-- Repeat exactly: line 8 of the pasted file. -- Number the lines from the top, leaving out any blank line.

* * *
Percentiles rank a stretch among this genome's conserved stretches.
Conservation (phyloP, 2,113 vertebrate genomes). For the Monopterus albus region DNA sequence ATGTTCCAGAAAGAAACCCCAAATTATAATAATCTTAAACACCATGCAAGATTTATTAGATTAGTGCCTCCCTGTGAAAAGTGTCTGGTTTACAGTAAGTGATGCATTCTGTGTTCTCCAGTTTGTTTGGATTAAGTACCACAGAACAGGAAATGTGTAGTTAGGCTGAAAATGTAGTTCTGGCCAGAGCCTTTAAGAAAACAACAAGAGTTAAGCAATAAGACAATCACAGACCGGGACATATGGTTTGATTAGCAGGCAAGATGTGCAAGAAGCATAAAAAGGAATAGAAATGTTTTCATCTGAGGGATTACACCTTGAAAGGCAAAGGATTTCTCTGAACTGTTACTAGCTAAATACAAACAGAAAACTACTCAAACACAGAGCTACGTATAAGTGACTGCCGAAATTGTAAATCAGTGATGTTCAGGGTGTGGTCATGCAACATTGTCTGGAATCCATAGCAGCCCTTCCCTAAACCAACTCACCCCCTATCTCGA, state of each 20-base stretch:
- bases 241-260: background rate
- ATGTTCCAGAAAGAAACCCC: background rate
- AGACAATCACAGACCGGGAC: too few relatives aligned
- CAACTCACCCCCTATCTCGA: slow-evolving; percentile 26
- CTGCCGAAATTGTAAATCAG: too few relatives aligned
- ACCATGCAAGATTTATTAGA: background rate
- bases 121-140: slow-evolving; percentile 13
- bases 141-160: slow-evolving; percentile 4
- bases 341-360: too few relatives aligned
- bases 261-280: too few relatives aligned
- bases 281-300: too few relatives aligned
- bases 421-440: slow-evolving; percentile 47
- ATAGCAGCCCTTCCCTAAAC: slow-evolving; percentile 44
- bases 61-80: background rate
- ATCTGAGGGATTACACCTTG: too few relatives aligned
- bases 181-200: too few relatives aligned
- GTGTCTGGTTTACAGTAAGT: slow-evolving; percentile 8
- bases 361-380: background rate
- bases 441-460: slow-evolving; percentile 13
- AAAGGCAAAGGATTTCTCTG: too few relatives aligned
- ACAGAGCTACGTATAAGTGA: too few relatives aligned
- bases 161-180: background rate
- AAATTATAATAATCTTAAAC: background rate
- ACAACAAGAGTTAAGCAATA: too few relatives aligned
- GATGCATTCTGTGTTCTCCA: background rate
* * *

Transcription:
- ACCATGCAAGATTTATTAGA: background rate